WASHINGTON — District of Columbia officials would violate federal law if they spent the city’s local tax dollars without approval by Congress, despite a referendum approved by voters last year that gives the city that power, the investigative arm of Congress said Thursday.
The opinion issued by the Government Accountability Office represents a setback for district leaders in their longstanding quest for “budget autonomy” — the ability to spend tax dollars collected locally without subjecting them to the uncertainties of federal budgeting.
District voters approved the referendum by a more than 4-to-1 margin in a special election last April, and it took effect on Jan. 1. The referendum amended the city charter to say that local tax dollars are not subject to congressional review. It also allows the city to set its own fiscal year. The city follows the federal fiscal year, which begins in October, complicating school funding.
The city brings in about $7 billion a year in local tax revenue, accounting for roughly 70 percent of the city budget. District leaders have balanced the city budget for more than 15 consecutive years, and the city ended the last fiscal year with a $417 million surplus. Democratic Mayor Vincent Gray has used the city’s longstanding fiscal health to argue that Congress shouldn’t interfere with the budget process.
But in the wake of the GAO opinion, the mayor’s office made clear it would not enforce the referendum if that meant violating federal law.
“While we are disappointed, we are not surprised by the GAO’s legal opinion,” Pedro Ribeiro, a spokesman for Gray, said in a statement. “While we will continue working to secure both budget and legislative autonomy for the district, we intend to comply with all federal and local laws.”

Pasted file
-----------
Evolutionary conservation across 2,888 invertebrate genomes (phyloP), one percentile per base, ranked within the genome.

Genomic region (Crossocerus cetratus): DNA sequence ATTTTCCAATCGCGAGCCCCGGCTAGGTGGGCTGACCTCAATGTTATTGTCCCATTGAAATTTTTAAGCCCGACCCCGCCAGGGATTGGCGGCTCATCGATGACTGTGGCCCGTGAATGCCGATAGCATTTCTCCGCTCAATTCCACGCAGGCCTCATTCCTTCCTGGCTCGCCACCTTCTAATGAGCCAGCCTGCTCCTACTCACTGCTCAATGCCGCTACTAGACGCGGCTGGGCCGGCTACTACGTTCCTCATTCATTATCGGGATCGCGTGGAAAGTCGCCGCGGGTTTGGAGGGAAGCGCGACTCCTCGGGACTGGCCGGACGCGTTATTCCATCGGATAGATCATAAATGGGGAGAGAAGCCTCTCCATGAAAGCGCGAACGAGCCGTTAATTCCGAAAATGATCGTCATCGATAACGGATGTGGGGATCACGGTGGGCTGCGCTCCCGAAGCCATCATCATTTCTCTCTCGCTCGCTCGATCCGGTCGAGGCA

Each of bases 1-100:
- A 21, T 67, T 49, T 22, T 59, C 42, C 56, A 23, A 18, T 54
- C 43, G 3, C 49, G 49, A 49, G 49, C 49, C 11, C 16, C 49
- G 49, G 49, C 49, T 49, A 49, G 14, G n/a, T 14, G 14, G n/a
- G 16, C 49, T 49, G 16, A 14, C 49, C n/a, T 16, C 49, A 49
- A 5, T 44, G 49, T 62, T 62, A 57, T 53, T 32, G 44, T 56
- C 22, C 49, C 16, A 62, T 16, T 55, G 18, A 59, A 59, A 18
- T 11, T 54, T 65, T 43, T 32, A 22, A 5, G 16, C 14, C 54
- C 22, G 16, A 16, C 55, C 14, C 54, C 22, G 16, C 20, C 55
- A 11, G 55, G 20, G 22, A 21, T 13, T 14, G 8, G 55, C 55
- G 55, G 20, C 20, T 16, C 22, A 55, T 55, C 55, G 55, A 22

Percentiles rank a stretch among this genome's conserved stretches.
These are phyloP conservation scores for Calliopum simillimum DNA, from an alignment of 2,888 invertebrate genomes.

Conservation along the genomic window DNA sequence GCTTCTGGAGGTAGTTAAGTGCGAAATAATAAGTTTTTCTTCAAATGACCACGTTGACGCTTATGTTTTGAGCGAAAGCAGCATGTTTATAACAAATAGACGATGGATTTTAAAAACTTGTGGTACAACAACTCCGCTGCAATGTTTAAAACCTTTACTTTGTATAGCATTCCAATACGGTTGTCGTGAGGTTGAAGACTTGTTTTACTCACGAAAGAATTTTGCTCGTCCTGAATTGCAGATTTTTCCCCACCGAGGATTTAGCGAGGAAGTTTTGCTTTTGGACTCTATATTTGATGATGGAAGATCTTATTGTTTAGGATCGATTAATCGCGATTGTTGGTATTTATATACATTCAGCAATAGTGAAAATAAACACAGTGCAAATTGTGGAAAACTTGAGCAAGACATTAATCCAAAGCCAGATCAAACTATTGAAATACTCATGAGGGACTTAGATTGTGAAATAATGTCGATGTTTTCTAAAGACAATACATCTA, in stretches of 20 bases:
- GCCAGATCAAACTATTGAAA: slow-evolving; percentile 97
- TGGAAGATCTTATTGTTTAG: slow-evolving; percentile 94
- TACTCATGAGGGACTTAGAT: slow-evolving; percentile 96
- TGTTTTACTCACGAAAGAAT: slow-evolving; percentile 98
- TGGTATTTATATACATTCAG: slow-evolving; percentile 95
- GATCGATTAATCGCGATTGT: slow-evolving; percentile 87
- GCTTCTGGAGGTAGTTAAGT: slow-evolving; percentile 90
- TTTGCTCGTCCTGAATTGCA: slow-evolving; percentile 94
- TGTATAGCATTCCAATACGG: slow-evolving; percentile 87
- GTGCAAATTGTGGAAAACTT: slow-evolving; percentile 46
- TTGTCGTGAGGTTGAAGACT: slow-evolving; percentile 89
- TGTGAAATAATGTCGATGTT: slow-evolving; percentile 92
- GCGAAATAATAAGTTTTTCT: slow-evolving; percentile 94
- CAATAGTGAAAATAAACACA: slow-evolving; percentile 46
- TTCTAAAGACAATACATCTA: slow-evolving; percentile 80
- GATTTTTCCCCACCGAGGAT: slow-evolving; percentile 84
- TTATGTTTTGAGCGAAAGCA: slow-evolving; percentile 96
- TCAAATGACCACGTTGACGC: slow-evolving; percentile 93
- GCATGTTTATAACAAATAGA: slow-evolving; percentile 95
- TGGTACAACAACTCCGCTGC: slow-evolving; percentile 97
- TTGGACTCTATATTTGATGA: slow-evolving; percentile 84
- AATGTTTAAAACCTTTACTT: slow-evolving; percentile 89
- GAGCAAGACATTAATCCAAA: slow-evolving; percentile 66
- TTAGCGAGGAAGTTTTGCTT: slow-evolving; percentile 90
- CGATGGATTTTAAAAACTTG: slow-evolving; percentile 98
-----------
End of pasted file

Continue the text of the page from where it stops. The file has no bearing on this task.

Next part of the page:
Although Gray voted for the referendum, he has said he was “dubious” about it, and Attorney General Irvin Nathan warned in a memo that it might not be legal. City leaders and Del. Eleanor Holmes Norton, a Democrat who represents the district in Congress, have also pushed for Congress to pass a bill granting the city more control over its budget. A bill introduced by Rep. Darrell Issa, R-Calif., has bipartisan support but hasn’t made it to the House floor.
Groups that advocate for greater autonomy for the city pursued the referendum as a way to give the city additional rights without having to persuade a gridlocked Congress.
Congress made no effort to overturn the referendum, but it’s rare for Congress to pass resolutions disapproving of district laws. Rep. Ander Crenshaw, R-Fla, who chairs an appropriations subcommittee, asked the GAO to weigh in.
“We conclude that the provisions of the Budget Autonomy Act that attempt to change the federal government’s role in the district’s budget process have no legal effect,” Susan Poling, the GAO’s general counsel, wrote in the opinion.
The city would violate the Antideficiency Act, a law dating to the 19th century that prevents federal agencies or employees from spending money they don’t have, if it began spending its budget without a Congressional appropriation, Poling wrote.
The committee concurs with the GAO’s findings, said Jennifer Hing, a committee spokeswoman. House Republicans had previously called the referendum “an expression of the opinion of the residents, only.”
Kimberly Perry, executive director of DC Vote, one of the groups that pushed for the referendum, said the GAO has no authority over the district government, and she urged the mayor to follow “the will of the people” and enforce the measure.
Norton said in a statement that she would continue to defend the referendum while working to pursue budget autonomy legislation. She said she believes such a bill could pass this year.
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